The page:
Terence Culver, the former principal at Belle Terre Elementary, was known as a charismatic leader who kept his school top rated most years, as a man beloved in the Belle Terre community and inspiring to volunteers at the school, whose annual African-American Read-Ins became one of Culver’s signature achievements.
Behind the scenes and for as far back as the 2015-016 school year, it’s a different story.
Culver had once accused his attendance clerk of faking an injury, ordered her to keep her office door closed and forbade her from taking lunch with colleagues. He called a member of the Parent-Teacher Organization a “cancer” on the organization. He made “racial remarks” and “inappropriate sexual comments about parents” behind their back. He bragged to one teacher that his negative reference kept her from getting a job in St. Johns County. He appropriated for himself and his family food, concessions and gifts meant for the PTO, including tickets to the Jaguars and the Magic. He used federal funds to buy apples so his daughter could conduct a personal fund-raiser for a twirling competition unrelated to Belle Terre. He told one employee seeking a transfer through Earl Johnson, a top administrator at the district, that he and Johnson had been in the same fraternity, and that any complaints to Johnson wouldn’t get anywhere. He played favorites. He followed some school policies but not others.
That’s how Belle Terre Elementary employees and PTO members described working or volunteering with Culver to a Flagler County school district investigator, according to the final investigative report into allegations of misconduct by Culver. The report was concluded earlier this spring. The district’s investigation sustained a series of claims against Culver, including the misuse of federal dollars, inappropriately accepting gifts, dishonesty, and “creating a hostile work environment.”
Culver, through his attorney, denied the allegations in a letter to the district. Culver “did not commit any violation of the law, school board policy or professional standards of conduct,” Grady Irvin, Culver’s attorney, wrote the district on March 2, warning that if the investigation were to proceed, the district would be vulnerable to “civil litigation for negligence and for compensatory and punitive damages for [the district’s] complicity in damage to the reputation of Dr. Culver.”
On the other hand, Irvin offered more than three pages of retorts to be included in the final investigative report, should the investigation continue. It did. The retorts deny the allegations point by point. (See the full letter in the embedded report below.) Culver, Irvin noted in one instance refuting the claim that Culver had misused Magic tickets, “provided sufficient information to the investigator that he was a chaperone for the event, and furthermore, appropriately reported the ticket to the appropriate persons.”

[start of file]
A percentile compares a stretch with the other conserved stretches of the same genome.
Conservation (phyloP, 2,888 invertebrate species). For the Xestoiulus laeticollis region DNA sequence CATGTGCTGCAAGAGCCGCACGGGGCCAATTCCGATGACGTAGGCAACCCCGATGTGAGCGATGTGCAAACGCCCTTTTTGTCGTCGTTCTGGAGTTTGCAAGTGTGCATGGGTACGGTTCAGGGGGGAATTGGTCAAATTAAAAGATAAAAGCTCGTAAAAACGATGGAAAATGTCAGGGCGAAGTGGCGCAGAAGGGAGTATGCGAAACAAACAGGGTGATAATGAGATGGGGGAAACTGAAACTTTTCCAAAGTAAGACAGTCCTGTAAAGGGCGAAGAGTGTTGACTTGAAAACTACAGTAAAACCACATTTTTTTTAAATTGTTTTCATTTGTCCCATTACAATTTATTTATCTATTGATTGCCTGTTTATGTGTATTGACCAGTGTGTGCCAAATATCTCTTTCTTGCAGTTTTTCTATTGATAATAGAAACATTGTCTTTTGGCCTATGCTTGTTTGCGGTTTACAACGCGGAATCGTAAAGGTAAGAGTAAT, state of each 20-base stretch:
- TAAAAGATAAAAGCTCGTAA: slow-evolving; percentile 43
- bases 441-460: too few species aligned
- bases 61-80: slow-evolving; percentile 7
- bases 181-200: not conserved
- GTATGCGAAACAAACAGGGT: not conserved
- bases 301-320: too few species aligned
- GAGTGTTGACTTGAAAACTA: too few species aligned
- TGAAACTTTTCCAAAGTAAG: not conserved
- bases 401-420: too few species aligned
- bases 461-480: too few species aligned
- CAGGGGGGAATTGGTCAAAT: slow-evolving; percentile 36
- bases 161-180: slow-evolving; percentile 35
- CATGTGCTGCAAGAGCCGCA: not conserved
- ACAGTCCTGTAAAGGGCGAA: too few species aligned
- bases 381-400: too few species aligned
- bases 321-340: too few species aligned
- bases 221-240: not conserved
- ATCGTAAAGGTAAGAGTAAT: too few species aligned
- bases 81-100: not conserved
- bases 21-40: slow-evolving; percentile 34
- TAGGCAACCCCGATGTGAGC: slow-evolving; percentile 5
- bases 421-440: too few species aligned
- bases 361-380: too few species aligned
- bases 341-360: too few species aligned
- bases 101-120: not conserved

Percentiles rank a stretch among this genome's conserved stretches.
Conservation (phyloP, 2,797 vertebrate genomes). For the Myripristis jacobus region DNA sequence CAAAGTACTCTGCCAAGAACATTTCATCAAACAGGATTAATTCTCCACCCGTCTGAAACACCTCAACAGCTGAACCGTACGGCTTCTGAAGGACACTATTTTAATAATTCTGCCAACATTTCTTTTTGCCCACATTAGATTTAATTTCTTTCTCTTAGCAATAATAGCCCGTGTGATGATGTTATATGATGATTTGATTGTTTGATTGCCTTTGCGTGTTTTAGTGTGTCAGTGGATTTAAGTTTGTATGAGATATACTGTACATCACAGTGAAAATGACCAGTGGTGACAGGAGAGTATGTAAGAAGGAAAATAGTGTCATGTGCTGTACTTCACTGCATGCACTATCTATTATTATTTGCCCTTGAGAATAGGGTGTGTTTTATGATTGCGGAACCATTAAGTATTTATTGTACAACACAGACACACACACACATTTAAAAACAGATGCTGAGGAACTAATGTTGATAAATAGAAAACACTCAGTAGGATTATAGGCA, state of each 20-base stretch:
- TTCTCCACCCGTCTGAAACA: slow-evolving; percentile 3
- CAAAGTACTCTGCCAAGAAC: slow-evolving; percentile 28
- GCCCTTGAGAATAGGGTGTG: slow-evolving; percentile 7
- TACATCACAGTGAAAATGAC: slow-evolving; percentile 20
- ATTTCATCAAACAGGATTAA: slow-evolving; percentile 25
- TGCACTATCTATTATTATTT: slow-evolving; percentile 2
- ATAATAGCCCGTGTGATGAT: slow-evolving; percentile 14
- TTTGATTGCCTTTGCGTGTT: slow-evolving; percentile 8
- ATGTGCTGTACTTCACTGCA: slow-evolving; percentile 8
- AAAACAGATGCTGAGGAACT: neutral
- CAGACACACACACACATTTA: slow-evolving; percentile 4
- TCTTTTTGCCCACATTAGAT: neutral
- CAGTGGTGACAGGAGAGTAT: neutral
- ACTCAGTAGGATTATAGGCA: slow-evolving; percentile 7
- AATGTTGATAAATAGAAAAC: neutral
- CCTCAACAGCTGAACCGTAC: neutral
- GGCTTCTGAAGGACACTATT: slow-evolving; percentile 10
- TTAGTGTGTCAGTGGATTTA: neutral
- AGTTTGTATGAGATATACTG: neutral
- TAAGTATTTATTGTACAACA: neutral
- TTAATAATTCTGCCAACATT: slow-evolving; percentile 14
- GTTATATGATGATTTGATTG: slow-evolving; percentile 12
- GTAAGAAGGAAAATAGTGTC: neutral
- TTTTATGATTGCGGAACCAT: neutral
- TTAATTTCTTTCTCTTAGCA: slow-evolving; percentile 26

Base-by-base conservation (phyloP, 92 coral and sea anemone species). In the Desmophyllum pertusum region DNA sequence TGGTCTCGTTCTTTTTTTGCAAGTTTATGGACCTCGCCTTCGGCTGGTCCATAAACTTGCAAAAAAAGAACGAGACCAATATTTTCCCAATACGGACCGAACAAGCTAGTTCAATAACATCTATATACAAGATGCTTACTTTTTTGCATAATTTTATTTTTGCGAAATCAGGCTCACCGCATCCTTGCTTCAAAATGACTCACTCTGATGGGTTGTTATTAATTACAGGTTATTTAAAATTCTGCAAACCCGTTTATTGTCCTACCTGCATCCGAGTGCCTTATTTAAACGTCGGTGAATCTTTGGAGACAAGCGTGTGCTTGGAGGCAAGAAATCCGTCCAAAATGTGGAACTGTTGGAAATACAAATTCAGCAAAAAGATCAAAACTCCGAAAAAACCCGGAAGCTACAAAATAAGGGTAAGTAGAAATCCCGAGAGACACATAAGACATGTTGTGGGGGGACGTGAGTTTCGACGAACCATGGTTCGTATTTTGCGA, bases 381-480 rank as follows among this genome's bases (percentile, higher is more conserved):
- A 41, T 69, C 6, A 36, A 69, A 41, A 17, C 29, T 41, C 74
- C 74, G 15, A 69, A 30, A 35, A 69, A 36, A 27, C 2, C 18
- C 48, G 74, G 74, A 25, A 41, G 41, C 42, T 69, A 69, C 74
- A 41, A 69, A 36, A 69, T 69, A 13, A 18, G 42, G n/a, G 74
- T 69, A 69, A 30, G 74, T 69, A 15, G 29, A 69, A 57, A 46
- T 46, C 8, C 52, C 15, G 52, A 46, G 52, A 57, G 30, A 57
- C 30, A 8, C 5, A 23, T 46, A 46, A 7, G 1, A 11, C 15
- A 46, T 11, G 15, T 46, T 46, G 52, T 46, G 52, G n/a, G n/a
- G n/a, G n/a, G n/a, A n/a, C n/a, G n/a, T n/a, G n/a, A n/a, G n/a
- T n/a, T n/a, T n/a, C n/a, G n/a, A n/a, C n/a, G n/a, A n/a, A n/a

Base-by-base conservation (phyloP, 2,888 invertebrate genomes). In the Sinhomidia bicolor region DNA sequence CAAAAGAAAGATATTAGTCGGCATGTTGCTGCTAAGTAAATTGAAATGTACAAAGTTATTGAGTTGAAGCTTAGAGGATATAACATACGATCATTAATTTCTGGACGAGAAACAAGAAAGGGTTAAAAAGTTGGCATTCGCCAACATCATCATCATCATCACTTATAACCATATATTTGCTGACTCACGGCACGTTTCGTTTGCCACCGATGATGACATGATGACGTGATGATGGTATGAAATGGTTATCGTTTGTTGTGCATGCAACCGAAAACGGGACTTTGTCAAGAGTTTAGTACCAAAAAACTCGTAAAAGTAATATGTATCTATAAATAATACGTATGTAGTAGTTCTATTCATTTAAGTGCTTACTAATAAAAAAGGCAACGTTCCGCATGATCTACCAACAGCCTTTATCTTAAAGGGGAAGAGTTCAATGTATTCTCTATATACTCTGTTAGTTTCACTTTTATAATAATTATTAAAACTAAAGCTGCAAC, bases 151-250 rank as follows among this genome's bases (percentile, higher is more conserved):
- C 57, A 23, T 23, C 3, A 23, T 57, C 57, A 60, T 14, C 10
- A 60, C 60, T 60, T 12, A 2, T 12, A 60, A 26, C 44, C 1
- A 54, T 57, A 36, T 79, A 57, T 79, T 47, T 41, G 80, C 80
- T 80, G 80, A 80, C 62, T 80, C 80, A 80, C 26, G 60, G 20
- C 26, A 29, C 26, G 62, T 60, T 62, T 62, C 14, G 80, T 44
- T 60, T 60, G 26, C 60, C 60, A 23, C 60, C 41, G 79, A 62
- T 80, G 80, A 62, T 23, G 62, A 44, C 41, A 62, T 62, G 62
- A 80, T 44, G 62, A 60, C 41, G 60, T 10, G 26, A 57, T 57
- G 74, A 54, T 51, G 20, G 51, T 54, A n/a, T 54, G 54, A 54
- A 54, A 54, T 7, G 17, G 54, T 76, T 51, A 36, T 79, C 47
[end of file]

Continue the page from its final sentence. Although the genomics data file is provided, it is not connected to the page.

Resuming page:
Gavin’s report puts it differently: “Culver admitted he accepted tickets to the Magic game from the PTO where there are parents on the Board. This acceptance creates an appearance of favoritism and could be seen as impacting professional judgment.” And while Culver did eventually report the gifts, he did so only after Gavin reminded him of the requirement, and beyond the time window when the reporting was required.
The allegations against Culver led to a complaint filed with the Flagler County Sheriff’s Office, and a subsequent Florida Department of Law Enforcement investigation. An FDLE spokesperson said Wednesday the investigation was ongoing.
The school district’s final investigation report was filed in mid-April, with no further action taken against Culver. He resigned in January and left the school after the allegations came to light in late September. School Board Attorney Kristy Gavin conducted the investigation without the involvement of other district personnel, as complainants had feared for the investigation’s impartiality. Gavin did so through more than a dozen interviews with faculty and staff at Belle Terre, many of them involved in the school’s Parent-Teacher Organization, or PTO. Some of the interviews were at the request of Culver’s attorney.
The investigation focused on Culver’s handling–and alleged embezzlement–of PTO funds, his management style, his personal conduct at work, and allegations of nepotism. The allegations have been reported before, but the investigative report provides far more detail, through the testimonies of those involved, than previously known, or available.